A few months ago I wrote about the use of Twitter by politicians. It was election time. Politicians all wanted to influence the public opinion by posting tweets, and they did. Tweets and retweets followed each other rapidly. During some debates on national television, the debate itself was the subject with the largest number of followers on Twitter worldwide. Meanwhile, the battle for the votes was fought and a government has been formed. Our new prime minister Rutte was one of few politicians who didn’t use Twitter during election time. Will he be using Twitter? And how active are the other politicians at the moment?
Results from Politiek Online show that the number of tweets dropped quickly after the elections. Before the elections, all politicians from the liberal party VVD together sent up to 1405 tweets a week. This number decreased to 532 messages a week after election time. The same trend is shown at the other parties: PvdA (before 737 tweets per week, after 210), D66 (before 762, after 321), CDA (before 902, after 366) and GroenLinks (before 822, after 452).
While the number of Tweets by politicians decreased, the total amount of Twitterusers (Tweeps) in the Netherlands increased from 191.000 in July to 314.000 in October. The top 10 most active Tweeps in The Netherlands contains only one politician: Femke Halsema. Other politicians still have an account, but don’t leave many tweets. The content of these tweets has changed from personal during the elections to political after the elections. By tweeting about their personal lives, the politicians wanted to build a reliable image. This change in the use of social media also attended the new prime minister. Mark Rutte joined Twitter and left Hyves. His Twitteraccount is strictly managed by the Rijksvoorlichtingsdienst (RVD) and contains only political messages and no longer personal facts.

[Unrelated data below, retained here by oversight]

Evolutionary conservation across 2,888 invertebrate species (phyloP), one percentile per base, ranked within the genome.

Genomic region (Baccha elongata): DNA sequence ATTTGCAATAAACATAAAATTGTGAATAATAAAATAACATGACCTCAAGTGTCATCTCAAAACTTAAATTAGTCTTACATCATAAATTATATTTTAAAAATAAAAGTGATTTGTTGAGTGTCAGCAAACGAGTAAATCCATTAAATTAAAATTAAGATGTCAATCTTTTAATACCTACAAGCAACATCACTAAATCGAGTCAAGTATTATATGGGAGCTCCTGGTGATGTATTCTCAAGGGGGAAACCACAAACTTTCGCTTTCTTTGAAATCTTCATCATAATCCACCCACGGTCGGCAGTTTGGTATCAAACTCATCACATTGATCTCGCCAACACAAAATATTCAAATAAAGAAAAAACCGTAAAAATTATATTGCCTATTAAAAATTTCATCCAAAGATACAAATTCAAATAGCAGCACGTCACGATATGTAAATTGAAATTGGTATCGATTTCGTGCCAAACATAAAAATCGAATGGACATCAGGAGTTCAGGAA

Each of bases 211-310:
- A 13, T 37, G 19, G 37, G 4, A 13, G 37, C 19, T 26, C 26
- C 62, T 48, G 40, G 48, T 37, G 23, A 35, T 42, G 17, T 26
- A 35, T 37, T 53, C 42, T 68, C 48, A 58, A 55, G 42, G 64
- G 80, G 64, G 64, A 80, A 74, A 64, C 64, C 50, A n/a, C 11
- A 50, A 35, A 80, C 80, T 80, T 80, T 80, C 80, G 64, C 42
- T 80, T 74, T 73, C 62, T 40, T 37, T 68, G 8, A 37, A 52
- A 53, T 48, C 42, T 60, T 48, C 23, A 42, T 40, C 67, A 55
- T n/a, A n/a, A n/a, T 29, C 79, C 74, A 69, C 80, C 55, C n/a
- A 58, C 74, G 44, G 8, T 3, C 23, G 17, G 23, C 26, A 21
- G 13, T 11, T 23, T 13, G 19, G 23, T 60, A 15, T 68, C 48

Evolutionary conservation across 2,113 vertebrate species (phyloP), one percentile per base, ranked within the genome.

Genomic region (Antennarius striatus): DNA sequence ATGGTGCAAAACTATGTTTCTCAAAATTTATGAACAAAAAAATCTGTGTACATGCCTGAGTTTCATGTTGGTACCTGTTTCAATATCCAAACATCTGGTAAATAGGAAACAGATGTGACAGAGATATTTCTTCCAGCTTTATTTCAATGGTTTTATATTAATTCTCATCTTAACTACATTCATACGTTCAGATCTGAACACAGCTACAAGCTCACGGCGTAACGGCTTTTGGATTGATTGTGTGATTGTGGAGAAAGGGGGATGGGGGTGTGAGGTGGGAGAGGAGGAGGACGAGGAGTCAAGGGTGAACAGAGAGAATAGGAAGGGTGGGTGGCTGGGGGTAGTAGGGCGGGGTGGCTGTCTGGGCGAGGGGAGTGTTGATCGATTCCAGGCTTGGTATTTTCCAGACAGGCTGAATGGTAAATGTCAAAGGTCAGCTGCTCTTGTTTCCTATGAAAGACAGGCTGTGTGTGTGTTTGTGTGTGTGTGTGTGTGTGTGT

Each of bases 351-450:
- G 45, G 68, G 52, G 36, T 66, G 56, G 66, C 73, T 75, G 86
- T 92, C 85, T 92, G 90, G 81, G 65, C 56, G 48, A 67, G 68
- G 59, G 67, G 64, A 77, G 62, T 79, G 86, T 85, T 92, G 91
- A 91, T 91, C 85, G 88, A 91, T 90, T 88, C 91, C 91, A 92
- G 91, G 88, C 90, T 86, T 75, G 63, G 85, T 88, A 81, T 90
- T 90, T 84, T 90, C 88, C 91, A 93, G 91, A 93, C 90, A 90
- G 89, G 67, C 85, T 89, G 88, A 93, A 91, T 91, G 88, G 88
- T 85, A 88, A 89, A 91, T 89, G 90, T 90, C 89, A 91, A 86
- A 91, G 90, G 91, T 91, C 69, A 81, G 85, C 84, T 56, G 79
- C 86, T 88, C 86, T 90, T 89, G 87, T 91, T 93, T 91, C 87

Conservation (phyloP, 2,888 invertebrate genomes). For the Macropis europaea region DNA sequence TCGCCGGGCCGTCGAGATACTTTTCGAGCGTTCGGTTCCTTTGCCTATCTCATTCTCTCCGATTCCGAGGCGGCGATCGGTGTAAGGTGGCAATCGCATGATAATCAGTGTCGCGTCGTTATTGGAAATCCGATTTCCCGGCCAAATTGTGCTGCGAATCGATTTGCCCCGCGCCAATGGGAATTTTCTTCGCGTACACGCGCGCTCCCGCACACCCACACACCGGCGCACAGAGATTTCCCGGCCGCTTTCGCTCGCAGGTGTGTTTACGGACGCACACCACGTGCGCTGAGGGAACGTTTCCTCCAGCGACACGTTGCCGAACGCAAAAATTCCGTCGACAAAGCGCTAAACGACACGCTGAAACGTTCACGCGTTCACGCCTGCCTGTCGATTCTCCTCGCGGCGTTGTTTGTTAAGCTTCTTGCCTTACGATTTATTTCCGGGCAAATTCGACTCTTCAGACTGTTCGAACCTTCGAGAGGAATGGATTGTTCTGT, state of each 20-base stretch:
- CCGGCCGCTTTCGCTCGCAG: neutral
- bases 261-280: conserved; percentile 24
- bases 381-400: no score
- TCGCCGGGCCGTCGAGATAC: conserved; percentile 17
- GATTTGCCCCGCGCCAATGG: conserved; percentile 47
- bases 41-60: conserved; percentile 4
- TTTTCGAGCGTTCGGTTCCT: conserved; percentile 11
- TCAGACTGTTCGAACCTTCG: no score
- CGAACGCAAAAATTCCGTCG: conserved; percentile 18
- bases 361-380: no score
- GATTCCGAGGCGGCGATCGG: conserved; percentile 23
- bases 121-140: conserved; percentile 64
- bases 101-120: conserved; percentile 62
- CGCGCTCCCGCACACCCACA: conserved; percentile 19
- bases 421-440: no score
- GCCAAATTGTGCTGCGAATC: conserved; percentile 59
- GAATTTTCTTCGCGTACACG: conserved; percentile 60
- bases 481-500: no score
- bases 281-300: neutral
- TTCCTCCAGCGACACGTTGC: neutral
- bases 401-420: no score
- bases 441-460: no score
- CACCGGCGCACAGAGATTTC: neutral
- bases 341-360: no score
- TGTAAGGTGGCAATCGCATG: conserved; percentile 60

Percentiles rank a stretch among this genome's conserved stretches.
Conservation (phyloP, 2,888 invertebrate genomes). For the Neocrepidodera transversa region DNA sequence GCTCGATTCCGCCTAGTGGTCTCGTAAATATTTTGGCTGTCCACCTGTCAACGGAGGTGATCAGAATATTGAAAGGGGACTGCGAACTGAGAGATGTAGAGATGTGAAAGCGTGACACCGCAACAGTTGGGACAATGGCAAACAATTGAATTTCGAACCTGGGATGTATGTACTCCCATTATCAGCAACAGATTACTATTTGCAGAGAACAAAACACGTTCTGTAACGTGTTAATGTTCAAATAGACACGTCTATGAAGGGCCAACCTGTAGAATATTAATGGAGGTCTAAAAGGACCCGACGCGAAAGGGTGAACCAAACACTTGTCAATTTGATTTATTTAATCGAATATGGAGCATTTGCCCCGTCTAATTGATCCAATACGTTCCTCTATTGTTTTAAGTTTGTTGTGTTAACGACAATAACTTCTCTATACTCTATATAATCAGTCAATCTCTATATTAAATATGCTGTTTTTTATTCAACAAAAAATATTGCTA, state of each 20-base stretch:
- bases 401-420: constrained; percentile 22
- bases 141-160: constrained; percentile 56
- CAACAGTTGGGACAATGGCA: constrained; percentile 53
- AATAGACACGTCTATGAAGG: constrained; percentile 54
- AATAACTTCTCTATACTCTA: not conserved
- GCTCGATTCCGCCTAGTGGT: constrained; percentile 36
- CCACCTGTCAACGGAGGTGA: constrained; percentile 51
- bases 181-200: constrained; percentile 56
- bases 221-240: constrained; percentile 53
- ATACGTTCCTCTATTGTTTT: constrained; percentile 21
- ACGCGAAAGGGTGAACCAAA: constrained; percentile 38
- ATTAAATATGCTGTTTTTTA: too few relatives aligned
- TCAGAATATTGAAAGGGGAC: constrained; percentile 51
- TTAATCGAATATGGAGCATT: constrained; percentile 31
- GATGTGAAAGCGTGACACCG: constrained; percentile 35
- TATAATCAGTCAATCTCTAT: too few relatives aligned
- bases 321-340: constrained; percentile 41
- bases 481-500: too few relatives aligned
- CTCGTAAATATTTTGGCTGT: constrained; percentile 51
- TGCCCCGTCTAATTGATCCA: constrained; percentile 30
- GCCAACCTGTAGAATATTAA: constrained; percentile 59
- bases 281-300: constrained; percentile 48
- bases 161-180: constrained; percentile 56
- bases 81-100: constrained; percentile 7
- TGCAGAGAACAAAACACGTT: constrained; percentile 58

Twitter can be used for interaction between citizens and politicians. Because of the growing number of Tweeps in The Netherlands, the possibilities to create this interaction by Twitter are growing. In my opinion Twitter is used to shoot messages to the public instead of interact with the public, while the main reason should be creating support for policy measures. Because of the drastic measures that have to be taken by the new government, it’s important to create support for the difficult choices that are made. It’s also possible to make the public part of the policy development. For this purpose I would like to repeat what I said in my blog on June 7: create separate Twitter accounts for separate issues. The public and politicians who are closely concerned with an issue can become a member of this account. Both parties get the possibility to discuss various parts within the issue. These discussions may contribute to the development of new policy.
The main question at this moment is which politician dares to start the discussion with the public, and believes that the discussion will contribute the support for drastic measures. To challenge the politicians to discuss these matters, I want to ask the Tweeps to send direct messages to the politicians which contain a call for interaction.